In some embodiments the spatial covariance processor is configured to output the transformed SCM signals to a complex nonnegative matrix factorizer 105.
The operation of generating a spatial covariance matrix form of the STFT is shown in
In some embodiments the apparatus comprises a beamformer generator 107. The beamformer is configured in some embodiments to generate at least one beamforming matrix for application to the spatial covariance matrix by the nonnegative matrix factorizer 105.
In the source searching methods described herein modelling the source spatial response, such as independent component analysis (ICA) and complex valued nonnegative matrix factorization (CNMF), the source parameters are estimated and optimized for each frequency bin independently. However in some embodiments as described herein in Direction of Arrival (DoA) estimation methods evidence across the whole frequency band is considered as whole. In DoA estimation approaches a single source position is linked to a single Time Difference of Arrival (TDoA) between the microphones assuming anechoic propagation or in case of reverberant conditions considering only its direct path propagation. The single TDoA unifies the phase delay over frequency making the DoA methods able to integrate evidence over all frequencies to obtain the estimate of DoA over the whole frequency spectrum making the source estimation more robust. However the application of the DoA concept has not been widely utilized in Blind Source Separation (BSS) parameter estimation due to difficulties in formulating the estimation algorithm and spatial aliasing that makes the process ambiguous.
In DoA analysis by beamforming, the TDoAs of certain spatial position are used for aligning the received signal and for searching for beam direction, in other words the source DoA, that produces the highest beamformer output energy. This is equivalent to making a hypothesis of all possible source positions and searching for TDoAs that give the time alignment of the microphone signals that generate the highest signal power when the aligned signals are summed together. A similar method can be used to unify STFT bin dependencies for estimating the source spatial response in any generic BSS method suffering from said problem of optimizing the model parameters individually regarding frequencies. The difference is merely that in BSS the optimization algorithm is set to fit a collection of TDoA kernels (which we call beamforming kernels in the following embodiments) to the observed data and that way finding the most likely DoA of the source in question.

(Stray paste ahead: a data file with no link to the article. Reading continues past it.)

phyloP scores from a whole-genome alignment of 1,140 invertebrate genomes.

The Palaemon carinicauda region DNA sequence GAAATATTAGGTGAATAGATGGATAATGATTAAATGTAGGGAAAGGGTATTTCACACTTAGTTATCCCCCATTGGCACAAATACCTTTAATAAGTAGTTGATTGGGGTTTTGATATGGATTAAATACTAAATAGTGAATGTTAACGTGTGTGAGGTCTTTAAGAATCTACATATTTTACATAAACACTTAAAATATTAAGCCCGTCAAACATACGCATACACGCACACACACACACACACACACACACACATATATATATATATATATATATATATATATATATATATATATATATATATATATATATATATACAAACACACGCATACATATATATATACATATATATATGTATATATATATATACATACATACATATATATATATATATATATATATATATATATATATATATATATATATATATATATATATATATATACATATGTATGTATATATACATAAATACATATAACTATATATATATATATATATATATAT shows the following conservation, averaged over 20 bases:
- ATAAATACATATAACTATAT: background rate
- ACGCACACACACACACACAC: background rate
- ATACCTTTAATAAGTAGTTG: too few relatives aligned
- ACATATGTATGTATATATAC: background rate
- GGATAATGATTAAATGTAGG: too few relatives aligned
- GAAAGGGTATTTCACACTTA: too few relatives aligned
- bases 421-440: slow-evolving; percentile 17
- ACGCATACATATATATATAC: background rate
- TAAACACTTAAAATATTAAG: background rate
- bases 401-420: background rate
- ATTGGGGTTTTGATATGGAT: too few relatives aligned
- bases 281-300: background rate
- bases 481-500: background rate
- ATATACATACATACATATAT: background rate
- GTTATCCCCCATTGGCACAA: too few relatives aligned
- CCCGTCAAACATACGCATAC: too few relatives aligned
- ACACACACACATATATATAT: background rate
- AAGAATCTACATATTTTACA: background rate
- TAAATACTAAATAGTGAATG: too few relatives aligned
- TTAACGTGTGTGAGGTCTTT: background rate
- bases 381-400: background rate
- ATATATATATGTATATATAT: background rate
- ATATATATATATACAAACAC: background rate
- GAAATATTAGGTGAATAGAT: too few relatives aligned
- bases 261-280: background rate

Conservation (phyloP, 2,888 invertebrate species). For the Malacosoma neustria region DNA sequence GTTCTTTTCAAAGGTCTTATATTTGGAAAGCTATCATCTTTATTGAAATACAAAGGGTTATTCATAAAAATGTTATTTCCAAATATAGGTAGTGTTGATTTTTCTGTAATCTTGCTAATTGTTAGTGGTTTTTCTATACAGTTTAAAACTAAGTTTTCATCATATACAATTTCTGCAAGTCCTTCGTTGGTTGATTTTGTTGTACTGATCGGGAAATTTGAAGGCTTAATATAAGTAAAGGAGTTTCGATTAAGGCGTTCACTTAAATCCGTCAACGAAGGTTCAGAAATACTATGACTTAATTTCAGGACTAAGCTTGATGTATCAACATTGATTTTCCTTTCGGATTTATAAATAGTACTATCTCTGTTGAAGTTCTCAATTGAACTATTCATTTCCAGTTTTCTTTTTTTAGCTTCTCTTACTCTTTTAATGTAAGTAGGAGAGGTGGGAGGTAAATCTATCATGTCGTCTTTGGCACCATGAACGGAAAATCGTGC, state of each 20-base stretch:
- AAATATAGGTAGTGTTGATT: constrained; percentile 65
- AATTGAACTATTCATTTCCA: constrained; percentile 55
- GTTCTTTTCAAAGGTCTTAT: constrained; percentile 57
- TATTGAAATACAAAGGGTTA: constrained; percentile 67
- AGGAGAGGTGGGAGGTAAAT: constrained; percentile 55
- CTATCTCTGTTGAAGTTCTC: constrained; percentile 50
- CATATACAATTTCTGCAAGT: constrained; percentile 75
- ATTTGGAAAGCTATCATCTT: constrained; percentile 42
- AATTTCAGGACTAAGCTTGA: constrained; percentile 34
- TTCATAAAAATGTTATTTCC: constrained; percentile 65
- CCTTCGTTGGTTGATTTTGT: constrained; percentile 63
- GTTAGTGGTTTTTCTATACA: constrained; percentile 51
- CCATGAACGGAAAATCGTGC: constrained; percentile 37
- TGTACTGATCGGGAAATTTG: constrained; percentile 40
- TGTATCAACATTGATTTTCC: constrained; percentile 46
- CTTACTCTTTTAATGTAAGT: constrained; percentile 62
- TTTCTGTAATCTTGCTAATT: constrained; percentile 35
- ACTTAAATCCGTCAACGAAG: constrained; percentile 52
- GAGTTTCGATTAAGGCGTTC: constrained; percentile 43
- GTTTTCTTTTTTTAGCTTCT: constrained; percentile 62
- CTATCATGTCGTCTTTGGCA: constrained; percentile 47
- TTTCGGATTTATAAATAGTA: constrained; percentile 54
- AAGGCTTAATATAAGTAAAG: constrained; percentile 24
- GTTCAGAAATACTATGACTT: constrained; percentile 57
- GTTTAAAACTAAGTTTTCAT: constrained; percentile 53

Beamforming in its simplest form, delay and sum beamforming (DSBF), translates a given wavefront arrival direction into a set of TDoA values between each microphone pair. The TDoA values are derived from the geometric properties of the array and the process is described in further detail herein.
For example
By assuming a far field model for the source propagation and the wavefront being planar when arriving to the array we can write the TDoA of the microphone pair n m as
where v is the speed of sound. Each different source location denoted by k translates into one set of TDoAs which further translates into a phase delay proportional to the frequency in STFT domain. However the phase difference is unambiguous only up to frequency f=v/2d, where d 409 is the smallest distance between any two microphones in the array. Hereafter this point is referred to as the spatial aliasing frequency. The limitation originates from the fact that frequencies with half the wavelength shorter than the smallest microphone spacing d 409 cannot be discriminated by their phase difference.
The TDoA (τ_{nm}) can be converted to a phase delay in the frequency domain as,
W _{nm}(f,k)=exp(j2πfτ _{n,m}(k))
where k is a unit vector pointing to the desired look direction. Evaluating W_{nm }for every pair n=1 . . . M and m=1 . . . M gives the beamforming kernels W_{nm}(f, k) into the look direction k we are interested in. The beamforming kernels can in some embodiments be output by the beamformer 107 to the complex nonnegative matrix factorizer.
In other words the beamformer 107 can be configured to define a set of look directions vectors, k_{o }where o=1 . . . O, which spatially sample the surface of a unit sphere set around the geometrical center p of the array. An example of the look direction vectors 501 is illustrated in
where F_{s }is the sampling frequency and i is the SIFT frequency bin index in question and N is the SIFT window length.
The generating of the beamforming kernels is shown in